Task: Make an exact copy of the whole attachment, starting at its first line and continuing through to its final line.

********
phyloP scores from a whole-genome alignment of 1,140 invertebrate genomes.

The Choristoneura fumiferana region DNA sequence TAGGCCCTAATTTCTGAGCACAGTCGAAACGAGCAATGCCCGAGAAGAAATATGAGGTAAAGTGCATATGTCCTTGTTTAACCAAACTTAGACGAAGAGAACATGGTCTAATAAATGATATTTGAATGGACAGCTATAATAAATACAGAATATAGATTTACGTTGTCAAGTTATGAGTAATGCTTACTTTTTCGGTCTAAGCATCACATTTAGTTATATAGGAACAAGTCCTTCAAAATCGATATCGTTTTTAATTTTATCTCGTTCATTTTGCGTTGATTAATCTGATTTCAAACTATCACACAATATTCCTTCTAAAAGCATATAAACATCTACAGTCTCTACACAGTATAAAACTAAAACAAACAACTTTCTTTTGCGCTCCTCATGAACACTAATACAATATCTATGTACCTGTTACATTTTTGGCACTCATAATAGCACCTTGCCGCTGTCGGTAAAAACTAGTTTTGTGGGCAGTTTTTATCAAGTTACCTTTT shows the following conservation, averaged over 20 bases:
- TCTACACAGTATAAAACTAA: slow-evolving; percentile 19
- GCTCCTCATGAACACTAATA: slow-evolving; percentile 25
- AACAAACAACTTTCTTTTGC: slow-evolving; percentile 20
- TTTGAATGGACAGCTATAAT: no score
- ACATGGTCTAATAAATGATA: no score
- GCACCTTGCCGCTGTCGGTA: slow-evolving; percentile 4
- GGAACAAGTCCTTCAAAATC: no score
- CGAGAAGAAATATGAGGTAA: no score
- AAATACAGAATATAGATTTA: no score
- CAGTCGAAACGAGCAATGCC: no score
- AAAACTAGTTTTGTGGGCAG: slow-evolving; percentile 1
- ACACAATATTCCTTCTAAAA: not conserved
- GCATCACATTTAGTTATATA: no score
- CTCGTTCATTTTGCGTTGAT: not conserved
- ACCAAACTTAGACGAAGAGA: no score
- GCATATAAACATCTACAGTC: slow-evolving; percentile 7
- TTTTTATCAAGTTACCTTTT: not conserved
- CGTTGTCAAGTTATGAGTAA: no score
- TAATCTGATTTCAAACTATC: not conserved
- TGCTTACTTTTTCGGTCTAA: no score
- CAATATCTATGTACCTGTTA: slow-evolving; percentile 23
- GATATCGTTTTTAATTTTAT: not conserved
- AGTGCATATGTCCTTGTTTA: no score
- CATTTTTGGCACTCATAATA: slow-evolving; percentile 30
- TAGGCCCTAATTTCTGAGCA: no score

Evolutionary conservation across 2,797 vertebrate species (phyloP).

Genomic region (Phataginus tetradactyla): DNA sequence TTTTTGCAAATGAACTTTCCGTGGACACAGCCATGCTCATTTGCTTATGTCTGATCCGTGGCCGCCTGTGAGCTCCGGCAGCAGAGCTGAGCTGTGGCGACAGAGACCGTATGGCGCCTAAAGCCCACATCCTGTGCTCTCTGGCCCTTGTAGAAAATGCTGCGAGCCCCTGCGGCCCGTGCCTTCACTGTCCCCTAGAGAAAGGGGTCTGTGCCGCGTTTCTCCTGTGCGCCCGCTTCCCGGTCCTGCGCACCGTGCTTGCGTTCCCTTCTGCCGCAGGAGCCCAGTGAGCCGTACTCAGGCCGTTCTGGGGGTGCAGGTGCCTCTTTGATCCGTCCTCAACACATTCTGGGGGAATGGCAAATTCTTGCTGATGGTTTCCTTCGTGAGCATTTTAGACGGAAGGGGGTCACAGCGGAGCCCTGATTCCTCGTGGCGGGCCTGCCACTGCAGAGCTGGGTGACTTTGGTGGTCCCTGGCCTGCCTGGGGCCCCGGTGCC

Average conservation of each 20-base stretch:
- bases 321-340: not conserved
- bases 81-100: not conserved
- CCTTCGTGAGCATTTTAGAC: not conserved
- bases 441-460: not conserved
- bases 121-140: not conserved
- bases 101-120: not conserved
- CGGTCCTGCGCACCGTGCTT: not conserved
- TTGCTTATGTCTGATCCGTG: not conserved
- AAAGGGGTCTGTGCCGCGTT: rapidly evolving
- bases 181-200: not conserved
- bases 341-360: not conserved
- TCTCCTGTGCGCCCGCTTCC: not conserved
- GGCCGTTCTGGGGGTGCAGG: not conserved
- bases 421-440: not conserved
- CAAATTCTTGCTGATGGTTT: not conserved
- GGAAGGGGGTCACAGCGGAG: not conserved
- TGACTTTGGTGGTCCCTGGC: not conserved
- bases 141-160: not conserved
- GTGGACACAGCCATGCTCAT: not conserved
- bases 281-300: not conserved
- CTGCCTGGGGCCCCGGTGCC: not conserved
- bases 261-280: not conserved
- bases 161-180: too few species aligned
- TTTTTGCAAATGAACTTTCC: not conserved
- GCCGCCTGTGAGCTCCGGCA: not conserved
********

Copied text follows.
phyloP scores from a whole-genome alignment of 1,140 invertebrate genomes.

The Choristoneura fumiferana region DNA sequence TAGGCCCTAATTTCTGAGCACAGTCGAAACGAGCAATGCCCGAGAAGAAATATGAGGTAAAGTGCATATGTCCTTGTTTAACCAAACTTAGACGAAGAGAACATGGTCTAATAAATGATATTTGAATGGACAGCTATAATAAATACAGAATATAGATTTACGTTGTCAAGTTATGAGTAATGCTTACTTTTTCGGTCTAAGCATCACATTTAGTTATATAGGAACAAGTCCTTCAAAATCGATATCGTTTTTAATTTTATCTCGTTCATTTTGCGTTGATTAATCTGATTTCAAACTATCACACAATATTCCTTCTAAAAGCATATAAACATCTACAGTCTCTACACAGTATAAAACTAAAACAAACAACTTTCTTTTGCGCTCCTCATGAACACTAATACAATATCTATGTACCTGTTACATTTTTGGCACTCATAATAGCACCTTGCCGCTGTCGGTAAAAACTAGTTTTGTGGGCAGTTTTTATCAAGTTACCTTTT shows the following conservation, averaged over 20 bases:
- TCTACACAGTATAAAACTAA: slow-evolving; percentile 19
- GCTCCTCATGAACACTAATA: slow-evolving; percentile 25
- AACAAACAACTTTCTTTTGC: slow-evolving; percentile 20
- TTTGAATGGACAGCTATAAT: no score
- ACATGGTCTAATAAATGATA: no score
- GCACCTTGCCGCTGTCGGTA: slow-evolving; percentile 4
- GGAACAAGTCCTTCAAAATC: no score
- CGAGAAGAAATATGAGGTAA: no score
- AAATACAGAATATAGATTTA: no score
- CAGTCGAAACGAGCAATGCC: no score
- AAAACTAGTTTTGTGGGCAG: slow-evolving; percentile 1
- ACACAATATTCCTTCTAAAA: not conserved
- GCATCACATTTAGTTATATA: no score
- CTCGTTCATTTTGCGTTGAT: not conserved
- ACCAAACTTAGACGAAGAGA: no score
- GCATATAAACATCTACAGTC: slow-evolving; percentile 7
- TTTTTATCAAGTTACCTTTT: not conserved
- CGTTGTCAAGTTATGAGTAA: no score
- TAATCTGATTTCAAACTATC: not conserved
- TGCTTACTTTTTCGGTCTAA: no score
- CAATATCTATGTACCTGTTA: slow-evolving; percentile 23
- GATATCGTTTTTAATTTTAT: not conserved
- AGTGCATATGTCCTTGTTTA: no score
- CATTTTTGGCACTCATAATA: slow-evolving; percentile 30
- TAGGCCCTAATTTCTGAGCA: no score

Evolutionary conservation across 2,797 vertebrate species (phyloP).

Genomic region (Phataginus tetradactyla): DNA sequence TTTTTGCAAATGAACTTTCCGTGGACACAGCCATGCTCATTTGCTTATGTCTGATCCGTGGCCGCCTGTGAGCTCCGGCAGCAGAGCTGAGCTGTGGCGACAGAGACCGTATGGCGCCTAAAGCCCACATCCTGTGCTCTCTGGCCCTTGTAGAAAATGCTGCGAGCCCCTGCGGCCCGTGCCTTCACTGTCCCCTAGAGAAAGGGGTCTGTGCCGCGTTTCTCCTGTGCGCCCGCTTCCCGGTCCTGCGCACCGTGCTTGCGTTCCCTTCTGCCGCAGGAGCCCAGTGAGCCGTACTCAGGCCGTTCTGGGGGTGCAGGTGCCTCTTTGATCCGTCCTCAACACATTCTGGGGGAATGGCAAATTCTTGCTGATGGTTTCCTTCGTGAGCATTTTAGACGGAAGGGGGTCACAGCGGAGCCCTGATTCCTCGTGGCGGGCCTGCCACTGCAGAGCTGGGTGACTTTGGTGGTCCCTGGCCTGCCTGGGGCCCCGGTGCC

Average conservation of each 20-base stretch:
- bases 321-340: not conserved
- bases 81-100: not conserved
- CCTTCGTGAGCATTTTAGAC: not conserved
- bases 441-460: not conserved
- bases 121-140: not conserved
- bases 101-120: not conserved
- CGGTCCTGCGCACCGTGCTT: not conserved
- TTGCTTATGTCTGATCCGTG: not conserved
- AAAGGGGTCTGTGCCGCGTT: rapidly evolving
- bases 181-200: not conserved
- bases 341-360: not conserved
- TCTCCTGTGCGCCCGCTTCC: not conserved
- GGCCGTTCTGGGGGTGCAGG: not conserved
- bases 421-440: not conserved
- CAAATTCTTGCTGATGGTTT: not conserved
- GGAAGGGGGTCACAGCGGAG: not conserved
- TGACTTTGGTGGTCCCTGGC: not conserved
- bases 141-160: not conserved
- GTGGACACAGCCATGCTCAT: not conserved
- bases 281-300: not conserved
- CTGCCTGGGGCCCCGGTGCC: not conserved
- bases 261-280: not conserved
- bases 161-180: too few species aligned
- TTTTTGCAAATGAACTTTCC: not conserved
- GCCGCCTGTGAGCTCCGGCA: not conserved